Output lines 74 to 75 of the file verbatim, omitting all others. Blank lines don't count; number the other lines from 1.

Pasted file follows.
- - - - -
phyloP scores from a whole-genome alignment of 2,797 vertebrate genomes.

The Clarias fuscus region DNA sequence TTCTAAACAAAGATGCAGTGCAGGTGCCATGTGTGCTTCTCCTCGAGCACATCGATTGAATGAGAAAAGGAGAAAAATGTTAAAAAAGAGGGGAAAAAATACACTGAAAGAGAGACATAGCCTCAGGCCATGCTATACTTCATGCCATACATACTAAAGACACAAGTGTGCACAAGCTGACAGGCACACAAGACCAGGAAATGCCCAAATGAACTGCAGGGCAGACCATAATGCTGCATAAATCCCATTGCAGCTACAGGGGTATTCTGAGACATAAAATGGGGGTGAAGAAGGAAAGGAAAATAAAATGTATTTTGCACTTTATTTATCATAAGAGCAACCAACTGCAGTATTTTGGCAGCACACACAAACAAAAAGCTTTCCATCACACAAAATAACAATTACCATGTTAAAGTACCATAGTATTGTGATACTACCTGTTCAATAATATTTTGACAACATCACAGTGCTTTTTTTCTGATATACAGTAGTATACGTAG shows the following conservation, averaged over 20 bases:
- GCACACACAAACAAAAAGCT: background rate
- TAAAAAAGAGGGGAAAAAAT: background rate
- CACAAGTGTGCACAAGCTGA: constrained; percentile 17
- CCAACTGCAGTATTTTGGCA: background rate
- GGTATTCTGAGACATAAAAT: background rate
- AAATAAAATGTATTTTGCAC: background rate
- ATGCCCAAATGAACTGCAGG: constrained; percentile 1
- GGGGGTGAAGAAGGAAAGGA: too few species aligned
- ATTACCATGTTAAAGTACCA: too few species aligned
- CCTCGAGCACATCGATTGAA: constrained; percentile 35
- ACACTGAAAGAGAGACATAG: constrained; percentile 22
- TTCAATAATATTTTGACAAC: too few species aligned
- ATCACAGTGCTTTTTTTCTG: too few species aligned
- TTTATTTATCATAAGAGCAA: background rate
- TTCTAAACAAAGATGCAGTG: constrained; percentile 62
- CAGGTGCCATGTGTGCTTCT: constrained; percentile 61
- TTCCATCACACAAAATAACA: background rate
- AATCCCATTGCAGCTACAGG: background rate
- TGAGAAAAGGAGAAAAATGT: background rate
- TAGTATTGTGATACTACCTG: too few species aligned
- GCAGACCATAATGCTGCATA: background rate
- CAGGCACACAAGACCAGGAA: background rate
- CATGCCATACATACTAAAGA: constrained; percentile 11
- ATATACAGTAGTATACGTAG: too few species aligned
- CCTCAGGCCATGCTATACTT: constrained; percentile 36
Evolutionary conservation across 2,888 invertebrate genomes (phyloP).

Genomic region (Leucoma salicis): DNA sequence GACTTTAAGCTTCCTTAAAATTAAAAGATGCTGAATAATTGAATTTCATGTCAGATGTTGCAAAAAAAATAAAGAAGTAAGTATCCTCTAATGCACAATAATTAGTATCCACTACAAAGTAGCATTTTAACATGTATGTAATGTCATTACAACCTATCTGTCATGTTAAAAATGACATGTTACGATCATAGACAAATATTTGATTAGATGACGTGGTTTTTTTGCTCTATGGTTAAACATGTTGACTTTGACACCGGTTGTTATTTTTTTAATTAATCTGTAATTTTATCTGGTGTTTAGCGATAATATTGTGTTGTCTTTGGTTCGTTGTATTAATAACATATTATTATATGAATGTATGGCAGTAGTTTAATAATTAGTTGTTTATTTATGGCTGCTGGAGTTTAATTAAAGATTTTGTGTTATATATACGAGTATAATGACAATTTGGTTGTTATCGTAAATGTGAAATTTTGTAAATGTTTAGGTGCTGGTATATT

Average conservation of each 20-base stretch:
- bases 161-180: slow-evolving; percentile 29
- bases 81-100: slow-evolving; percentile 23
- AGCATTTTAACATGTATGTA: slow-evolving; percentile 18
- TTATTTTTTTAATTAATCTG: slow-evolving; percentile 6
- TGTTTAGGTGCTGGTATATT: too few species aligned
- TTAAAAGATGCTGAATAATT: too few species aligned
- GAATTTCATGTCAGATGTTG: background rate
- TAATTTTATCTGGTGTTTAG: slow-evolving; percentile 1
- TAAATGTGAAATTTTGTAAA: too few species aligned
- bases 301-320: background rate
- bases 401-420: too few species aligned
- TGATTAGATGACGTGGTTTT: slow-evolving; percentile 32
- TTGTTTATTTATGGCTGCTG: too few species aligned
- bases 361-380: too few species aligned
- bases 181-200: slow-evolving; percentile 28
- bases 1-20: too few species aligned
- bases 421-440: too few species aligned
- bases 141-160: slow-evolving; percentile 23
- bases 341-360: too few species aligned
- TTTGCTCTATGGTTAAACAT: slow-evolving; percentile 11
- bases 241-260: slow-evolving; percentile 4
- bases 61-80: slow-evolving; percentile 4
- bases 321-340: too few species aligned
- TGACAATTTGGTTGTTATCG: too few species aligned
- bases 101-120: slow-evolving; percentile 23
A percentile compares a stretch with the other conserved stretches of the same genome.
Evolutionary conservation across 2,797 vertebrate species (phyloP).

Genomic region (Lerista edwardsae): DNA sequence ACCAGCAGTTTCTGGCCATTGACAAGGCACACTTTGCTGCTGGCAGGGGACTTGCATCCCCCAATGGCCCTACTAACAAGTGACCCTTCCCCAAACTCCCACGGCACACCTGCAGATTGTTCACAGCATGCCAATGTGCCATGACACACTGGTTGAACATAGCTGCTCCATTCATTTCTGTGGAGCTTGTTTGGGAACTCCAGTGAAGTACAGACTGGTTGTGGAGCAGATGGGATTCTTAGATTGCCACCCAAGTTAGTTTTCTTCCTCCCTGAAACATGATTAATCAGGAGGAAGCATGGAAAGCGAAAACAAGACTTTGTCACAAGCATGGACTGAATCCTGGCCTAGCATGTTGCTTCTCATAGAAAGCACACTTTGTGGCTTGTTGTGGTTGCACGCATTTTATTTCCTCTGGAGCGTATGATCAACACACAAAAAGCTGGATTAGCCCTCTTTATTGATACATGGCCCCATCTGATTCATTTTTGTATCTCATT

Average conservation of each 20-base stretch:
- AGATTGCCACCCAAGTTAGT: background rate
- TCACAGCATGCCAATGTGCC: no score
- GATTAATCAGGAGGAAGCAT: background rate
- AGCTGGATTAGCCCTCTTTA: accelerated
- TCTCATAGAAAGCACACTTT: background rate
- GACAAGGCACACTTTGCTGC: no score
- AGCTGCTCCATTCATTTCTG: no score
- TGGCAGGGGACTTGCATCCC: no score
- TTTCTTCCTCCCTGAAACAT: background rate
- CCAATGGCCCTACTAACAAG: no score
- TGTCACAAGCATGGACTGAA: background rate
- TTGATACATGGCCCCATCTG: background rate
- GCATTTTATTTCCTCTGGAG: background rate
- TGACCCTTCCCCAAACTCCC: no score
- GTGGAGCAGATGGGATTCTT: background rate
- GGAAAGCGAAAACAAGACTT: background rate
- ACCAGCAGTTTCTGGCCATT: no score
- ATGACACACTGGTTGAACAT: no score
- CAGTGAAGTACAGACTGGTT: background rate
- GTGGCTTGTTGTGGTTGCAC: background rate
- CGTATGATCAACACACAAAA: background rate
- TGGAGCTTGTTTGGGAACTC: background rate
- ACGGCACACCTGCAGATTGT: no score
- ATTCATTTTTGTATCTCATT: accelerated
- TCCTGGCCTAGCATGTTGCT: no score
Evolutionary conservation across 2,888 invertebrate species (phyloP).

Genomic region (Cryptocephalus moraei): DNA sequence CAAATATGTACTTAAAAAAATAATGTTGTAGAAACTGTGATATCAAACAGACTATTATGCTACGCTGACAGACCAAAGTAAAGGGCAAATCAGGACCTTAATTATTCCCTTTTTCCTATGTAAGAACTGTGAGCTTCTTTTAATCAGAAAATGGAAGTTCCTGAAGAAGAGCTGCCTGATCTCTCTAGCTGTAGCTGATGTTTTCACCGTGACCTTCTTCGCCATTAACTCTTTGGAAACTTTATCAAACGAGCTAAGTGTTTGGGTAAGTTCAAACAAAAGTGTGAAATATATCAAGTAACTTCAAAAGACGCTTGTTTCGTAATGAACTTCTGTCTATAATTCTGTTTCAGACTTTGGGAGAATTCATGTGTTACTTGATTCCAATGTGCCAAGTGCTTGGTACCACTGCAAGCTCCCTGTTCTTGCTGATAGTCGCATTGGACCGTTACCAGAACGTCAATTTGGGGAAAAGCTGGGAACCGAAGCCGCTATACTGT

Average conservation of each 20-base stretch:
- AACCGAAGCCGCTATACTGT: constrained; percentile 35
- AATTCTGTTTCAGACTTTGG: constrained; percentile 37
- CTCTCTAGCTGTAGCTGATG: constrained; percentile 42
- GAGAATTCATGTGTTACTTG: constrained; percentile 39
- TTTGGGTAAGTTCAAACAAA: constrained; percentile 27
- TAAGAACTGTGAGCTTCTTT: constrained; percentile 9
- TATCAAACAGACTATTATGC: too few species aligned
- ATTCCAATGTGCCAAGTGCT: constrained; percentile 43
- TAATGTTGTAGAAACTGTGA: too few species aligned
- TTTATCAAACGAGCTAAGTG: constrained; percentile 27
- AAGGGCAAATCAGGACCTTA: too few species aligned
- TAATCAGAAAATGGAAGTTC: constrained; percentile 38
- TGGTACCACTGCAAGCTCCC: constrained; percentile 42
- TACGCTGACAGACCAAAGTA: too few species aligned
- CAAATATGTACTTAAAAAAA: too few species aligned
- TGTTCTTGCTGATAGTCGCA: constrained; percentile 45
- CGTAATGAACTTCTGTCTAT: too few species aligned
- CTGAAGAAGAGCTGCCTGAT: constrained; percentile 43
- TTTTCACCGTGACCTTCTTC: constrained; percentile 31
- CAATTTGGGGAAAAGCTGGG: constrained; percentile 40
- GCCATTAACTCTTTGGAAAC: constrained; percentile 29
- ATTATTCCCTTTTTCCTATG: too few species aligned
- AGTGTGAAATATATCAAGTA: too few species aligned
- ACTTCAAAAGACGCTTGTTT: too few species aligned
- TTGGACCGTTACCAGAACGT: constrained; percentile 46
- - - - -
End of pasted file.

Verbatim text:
- GTGGAGCAGATGGGATTCTT: background rate
- GGAAAGCGAAAACAAGACTT: background rate